New NGS-based method results in more accurate detection of clonal rearrangements in acute lymphoblastic leukemia


Clinical Genomics Uppsala has benchmarked the next-generation sequencing based LymphoTrack assay to detect clonal rearrangements in acute lymphoblastic leukemia against conventional methods. The assay has now been implemented in clinical routine, enabling detection of more potentially relevant clones to monitor during minimal measurable disease follow-up. 

Sensitive methods for following disease progression and response to treatment is important for many types of cancer. In acute lymphoblastic leukemia, unique monoclonal rearrangements of immunoglobulin genes and/or T-cell receptor genes are used to monitor minimal measurable disease. The current golden standard to detect clonal rearrangements is PCR and Sanger sequencing.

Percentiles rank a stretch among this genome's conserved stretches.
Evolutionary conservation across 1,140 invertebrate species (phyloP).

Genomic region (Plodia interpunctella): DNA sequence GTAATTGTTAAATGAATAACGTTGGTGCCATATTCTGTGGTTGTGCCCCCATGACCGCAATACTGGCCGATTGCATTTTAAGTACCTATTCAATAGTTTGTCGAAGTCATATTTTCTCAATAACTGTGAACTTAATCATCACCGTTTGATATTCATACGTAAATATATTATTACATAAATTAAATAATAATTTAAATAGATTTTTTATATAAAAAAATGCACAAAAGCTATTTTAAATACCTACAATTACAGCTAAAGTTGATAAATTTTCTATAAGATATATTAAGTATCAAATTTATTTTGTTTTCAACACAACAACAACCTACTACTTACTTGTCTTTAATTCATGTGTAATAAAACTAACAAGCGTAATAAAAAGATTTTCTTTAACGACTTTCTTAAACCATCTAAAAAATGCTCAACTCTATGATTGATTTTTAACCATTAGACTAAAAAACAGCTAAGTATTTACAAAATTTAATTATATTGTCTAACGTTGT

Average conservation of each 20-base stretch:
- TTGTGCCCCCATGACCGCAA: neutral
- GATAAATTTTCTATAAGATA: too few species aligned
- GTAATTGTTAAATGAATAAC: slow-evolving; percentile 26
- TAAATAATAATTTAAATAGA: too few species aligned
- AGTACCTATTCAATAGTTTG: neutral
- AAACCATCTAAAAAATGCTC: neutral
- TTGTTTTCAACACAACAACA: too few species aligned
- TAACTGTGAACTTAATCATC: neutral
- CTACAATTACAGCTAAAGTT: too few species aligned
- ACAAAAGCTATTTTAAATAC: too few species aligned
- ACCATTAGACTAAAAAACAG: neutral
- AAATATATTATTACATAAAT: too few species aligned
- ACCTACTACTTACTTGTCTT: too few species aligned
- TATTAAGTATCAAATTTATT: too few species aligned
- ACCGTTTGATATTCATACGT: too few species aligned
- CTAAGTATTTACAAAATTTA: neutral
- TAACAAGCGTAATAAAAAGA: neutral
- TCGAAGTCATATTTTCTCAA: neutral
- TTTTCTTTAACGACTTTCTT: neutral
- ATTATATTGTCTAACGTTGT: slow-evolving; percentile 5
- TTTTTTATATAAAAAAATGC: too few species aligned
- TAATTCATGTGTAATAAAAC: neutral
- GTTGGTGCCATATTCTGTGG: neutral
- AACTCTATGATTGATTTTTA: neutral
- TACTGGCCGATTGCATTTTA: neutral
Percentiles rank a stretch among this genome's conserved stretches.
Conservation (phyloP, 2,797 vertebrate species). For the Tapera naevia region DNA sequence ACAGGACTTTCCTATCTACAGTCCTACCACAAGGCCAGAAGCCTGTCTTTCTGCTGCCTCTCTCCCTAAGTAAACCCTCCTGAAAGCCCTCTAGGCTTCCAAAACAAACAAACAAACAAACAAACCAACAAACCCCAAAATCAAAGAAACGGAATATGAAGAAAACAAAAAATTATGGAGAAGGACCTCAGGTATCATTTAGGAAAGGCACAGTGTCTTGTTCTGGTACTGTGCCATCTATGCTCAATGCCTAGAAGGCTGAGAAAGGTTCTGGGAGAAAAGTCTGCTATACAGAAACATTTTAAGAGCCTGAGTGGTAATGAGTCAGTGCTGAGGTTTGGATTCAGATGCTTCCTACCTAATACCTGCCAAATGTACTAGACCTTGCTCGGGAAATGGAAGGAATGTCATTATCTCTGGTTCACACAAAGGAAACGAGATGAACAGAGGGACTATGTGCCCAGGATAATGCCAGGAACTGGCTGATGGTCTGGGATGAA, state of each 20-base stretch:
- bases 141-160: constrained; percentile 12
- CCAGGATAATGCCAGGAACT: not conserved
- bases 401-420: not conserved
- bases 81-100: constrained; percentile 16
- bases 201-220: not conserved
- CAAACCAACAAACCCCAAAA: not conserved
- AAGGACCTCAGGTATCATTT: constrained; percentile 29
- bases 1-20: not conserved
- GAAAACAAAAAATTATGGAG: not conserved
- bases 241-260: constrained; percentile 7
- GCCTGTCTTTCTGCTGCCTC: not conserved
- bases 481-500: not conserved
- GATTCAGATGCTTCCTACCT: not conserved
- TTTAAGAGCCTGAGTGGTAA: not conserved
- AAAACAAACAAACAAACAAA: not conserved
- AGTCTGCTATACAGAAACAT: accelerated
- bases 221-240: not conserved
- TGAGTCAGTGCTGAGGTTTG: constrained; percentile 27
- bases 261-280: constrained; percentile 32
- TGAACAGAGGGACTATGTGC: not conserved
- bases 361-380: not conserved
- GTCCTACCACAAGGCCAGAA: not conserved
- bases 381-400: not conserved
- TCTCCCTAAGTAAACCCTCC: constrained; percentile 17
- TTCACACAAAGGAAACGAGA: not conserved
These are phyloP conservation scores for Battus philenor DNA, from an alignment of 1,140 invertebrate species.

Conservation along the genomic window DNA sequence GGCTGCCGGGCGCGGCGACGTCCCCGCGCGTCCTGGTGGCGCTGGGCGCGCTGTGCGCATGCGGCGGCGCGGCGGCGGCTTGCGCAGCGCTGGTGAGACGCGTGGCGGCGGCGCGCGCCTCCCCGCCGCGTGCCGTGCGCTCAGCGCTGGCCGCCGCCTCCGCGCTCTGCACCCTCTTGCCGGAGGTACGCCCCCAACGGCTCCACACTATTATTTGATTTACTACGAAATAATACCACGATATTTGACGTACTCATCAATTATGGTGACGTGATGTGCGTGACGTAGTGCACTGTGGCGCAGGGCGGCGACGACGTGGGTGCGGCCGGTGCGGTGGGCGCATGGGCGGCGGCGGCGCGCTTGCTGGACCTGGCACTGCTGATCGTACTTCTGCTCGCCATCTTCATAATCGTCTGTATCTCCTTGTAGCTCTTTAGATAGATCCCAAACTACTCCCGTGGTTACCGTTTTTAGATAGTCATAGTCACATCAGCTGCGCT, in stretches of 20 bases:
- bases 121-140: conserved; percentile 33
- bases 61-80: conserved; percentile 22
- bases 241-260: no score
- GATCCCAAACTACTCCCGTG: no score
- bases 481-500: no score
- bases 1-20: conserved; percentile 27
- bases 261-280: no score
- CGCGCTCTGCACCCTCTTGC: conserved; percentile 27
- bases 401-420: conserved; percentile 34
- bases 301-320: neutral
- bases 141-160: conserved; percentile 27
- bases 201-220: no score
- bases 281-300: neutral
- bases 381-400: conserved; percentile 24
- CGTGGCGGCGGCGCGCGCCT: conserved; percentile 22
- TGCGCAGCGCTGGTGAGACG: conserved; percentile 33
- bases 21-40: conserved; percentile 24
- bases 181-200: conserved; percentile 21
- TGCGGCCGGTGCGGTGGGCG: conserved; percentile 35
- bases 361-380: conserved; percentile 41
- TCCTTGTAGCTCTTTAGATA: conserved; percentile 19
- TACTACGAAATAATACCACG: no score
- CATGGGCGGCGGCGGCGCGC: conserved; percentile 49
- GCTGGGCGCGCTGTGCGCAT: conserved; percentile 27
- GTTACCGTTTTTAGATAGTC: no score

In a study published in Diagnostics, Clinical Genomics Uppsala evaluated the clinical value of the next-generation sequencing (NGS) based LymphoTrack assay in collaboration with researchers at the Clinical Pathology department at Uppsala University Hospital. The NGS assay allows simultaneous analysis of all possible combinations of rearranged immunoglobulin and T-cell receptor genes. 

– Our study showed that the LymphoTrack assay is reliable and equally sensitive as the conventional PCR GeneScan method. In addition, the NGS-based assay is more sensitive to detect minor clonal rearrangements, has a shorter turn-around time, is more streamlined and is more cost efficient, says Peter Hollander, corresponding author of the publication and leader of hematopathology at Clinical Genomics Uppsala. 

The LymphoTrack assay has been implemented in clinical routine at the Clinical Pathology department and is used in all patients with acute lymphoblastic leukemia. Given the advantages with LymphoTrack compared to PCR and Sanger sequencing, patients with acute lymphoblastic leukemia are now more accurately monitored. 


LymphoTrack Is Equally Sensitive as PCR GeneScan and Sanger Sequencing for Detection of Clonal Rearrangements in ALL Patients. Karin Paulsen, Millaray Marincevic, Lucia Cavelier, Peter Hollander, Rose-Marie Amini. Diagnostics 2022, DOI: 10.3390/diagnostics12061389

Last modified: 2024-02-23